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Letters   |    
Axis V: Essential Supplement to the DSM-5
James A. Kennedy, M.D.; I. H. Monrad Aas, Ph.D.
Psychiatric Services 2013; doi: 10.1176/appi.ps.640901
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Dr. Kennedy is the owner of KennedyMD Consulting, Shrewsbury, Massachusetts. Dr. Aas is with the Research Unit, Division of Mental Health and Addiction, Vestfold Hospital Trust, Tönsberg, Norway.

Copyright © 2013 by the American Psychiatric Association

To the Editor: DSM-5 (1) eliminates axis V, which we think is a mistake. Despite the inclusion of about 50 measures of impairment severity, none is able to generate standardized global scores both within and across diagnoses. We recommend that clinicians and administrators continue to use axis V and related measures as a supplement to the DSM-5.

The genius of axis V has been its focus on global measures of functioning within diagnoses and across all diagnoses to assess outcome of treatment. This is just as useful today as it was when it was introduced in the DSM-III. Currently, several instruments measure global functioning using axis V’s standard rating continuum. These instruments can easily work with the DSM-5. In addition to axis V's Global Assessment of Functioning (GAF) (2), these instruments include the Kennedy Axis V (K axis) (3), the Social and Occupational Functioning Assessment Scale (4), and the Mental Illness, Research, Education and Clinical Center GAF (5). Each of these instruments has similar anchor points and rating instructions and uses the scoring continuum established worldwide by axis V.

In the DSM-5, measurement of functioning and severity of illness is addressed by the inclusion of about 50 measures, placed throughout the book. Most of these measures are tailored to individual diagnoses to “specify current severity” and are often located within the diagnostic criteria (1). Unlike axis V, none of these instruments generate global scores that allow standardized comparisons across the entire diagnostic spectrum.

Of the 50 measures, the measurements that appear closest to axis V are the World Health Organization Disability Assessment Schedule, a global measure of functioning, and the “cross-cutting symptom measure,” which is intended to make measurements across diagnoses and “over time to track the patient's symptoms status and response to treatment” (1). This symptom measure, however, does not generate a global score. Global measurement has been the main role of axis V, and in our opinion it should continue to be used as a supplement to the DSM-5′s new diagnostic system.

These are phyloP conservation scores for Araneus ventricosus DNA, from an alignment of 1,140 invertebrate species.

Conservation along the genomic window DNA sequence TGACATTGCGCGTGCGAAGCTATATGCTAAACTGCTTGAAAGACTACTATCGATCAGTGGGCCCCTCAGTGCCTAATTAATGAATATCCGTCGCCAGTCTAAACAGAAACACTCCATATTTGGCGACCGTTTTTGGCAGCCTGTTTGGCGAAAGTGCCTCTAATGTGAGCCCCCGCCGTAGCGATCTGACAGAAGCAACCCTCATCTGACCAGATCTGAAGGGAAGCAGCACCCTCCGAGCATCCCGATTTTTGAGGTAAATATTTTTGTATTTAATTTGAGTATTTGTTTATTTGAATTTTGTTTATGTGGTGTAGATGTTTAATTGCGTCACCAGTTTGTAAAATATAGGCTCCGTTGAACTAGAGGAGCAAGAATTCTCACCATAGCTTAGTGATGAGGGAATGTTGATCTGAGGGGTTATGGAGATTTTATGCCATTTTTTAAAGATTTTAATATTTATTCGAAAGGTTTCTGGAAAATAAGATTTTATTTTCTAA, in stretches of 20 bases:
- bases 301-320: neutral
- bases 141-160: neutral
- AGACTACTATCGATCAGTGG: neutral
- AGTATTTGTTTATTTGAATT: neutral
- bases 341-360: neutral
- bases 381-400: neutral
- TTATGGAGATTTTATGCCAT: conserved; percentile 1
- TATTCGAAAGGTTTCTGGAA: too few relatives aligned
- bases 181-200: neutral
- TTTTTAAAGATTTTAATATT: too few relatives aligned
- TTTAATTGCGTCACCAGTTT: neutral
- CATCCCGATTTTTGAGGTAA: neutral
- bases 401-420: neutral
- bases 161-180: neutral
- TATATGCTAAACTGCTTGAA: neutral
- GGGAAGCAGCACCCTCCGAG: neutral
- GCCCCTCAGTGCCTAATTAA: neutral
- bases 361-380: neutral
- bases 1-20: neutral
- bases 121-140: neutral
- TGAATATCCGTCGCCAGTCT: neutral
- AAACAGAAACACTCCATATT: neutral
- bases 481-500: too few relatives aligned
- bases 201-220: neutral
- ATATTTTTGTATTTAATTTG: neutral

In summary, we assert that the supplemental use of axis V and related instruments makes sense for a number of reasons. They preserve axis V's standardized scoring continuum as a generic measure for severity of illness and level of functioning, both within a diagnosis and across diagnoses. They can give an overall image of illness severity with a single number. They are easy to use, and ratings can be done very quickly. With good training, their reliability can be good (2). They have been widely used in research, and thousands of publications have axis V values. Finally, the information about axis V and related instruments in professional publications can be used to improve our ability to make global measures and track outcome (2).

Dr. Kennedy, who holds the copyright to the Kennedy Axis V, receives royalties for its use and for books that he has written related to the Kennedy Axis V. Dr. Aas reports no competing interests.

 Diagnostic and Statistical Manual of Mental Disorders, 5th edition .  Arlington, Va,  American Psychiatric Publishing, 2013
 
Aas  IHM:  Global Assessment of Functioning (GAF): properties and frontier of current knowledge.  Annals of General Psychiatry 9:20, 2010
[CrossRef] | [PubMed]
 
Kennedy  JA:  Mastering the Kennedy Axis V: A New Psychiatric Assessment of Patient Functioning .  Washington, DC,  American Psychiatric Publishing, 2003
 
Goldman  HH;  Skodol  AE;  Lave  TR:  Revising axis V for DSM-IV: a review of measures of social functioning.  American Journal of Psychiatry 149:1148–1156, 1992
[PubMed]
 
Niv  N;  Cohen  AN;  Sullivan  G  et al:  The MIRECC version of the Global Assessment of Functioning scale: reliability and validity.  Psychiatric Services 58:529–535, 2007
[CrossRef] | [PubMed]
 
References Container
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References

 Diagnostic and Statistical Manual of Mental Disorders, 5th edition .  Arlington, Va,  American Psychiatric Publishing, 2013
 
Aas  IHM:  Global Assessment of Functioning (GAF): properties and frontier of current knowledge.  Annals of General Psychiatry 9:20, 2010
[CrossRef] | [PubMed]
 
Kennedy  JA:  Mastering the Kennedy Axis V: A New Psychiatric Assessment of Patient Functioning .  Washington, DC,  American Psychiatric Publishing, 2003
 
Goldman  HH;  Skodol  AE;  Lave  TR:  Revising axis V for DSM-IV: a review of measures of social functioning.  American Journal of Psychiatry 149:1148–1156, 1992
[PubMed]
 
Niv  N;  Cohen  AN;  Sullivan  G  et al:  The MIRECC version of the Global Assessment of Functioning scale: reliability and validity.  Psychiatric Services 58:529–535, 2007
[CrossRef] | [PubMed]
 
References Container
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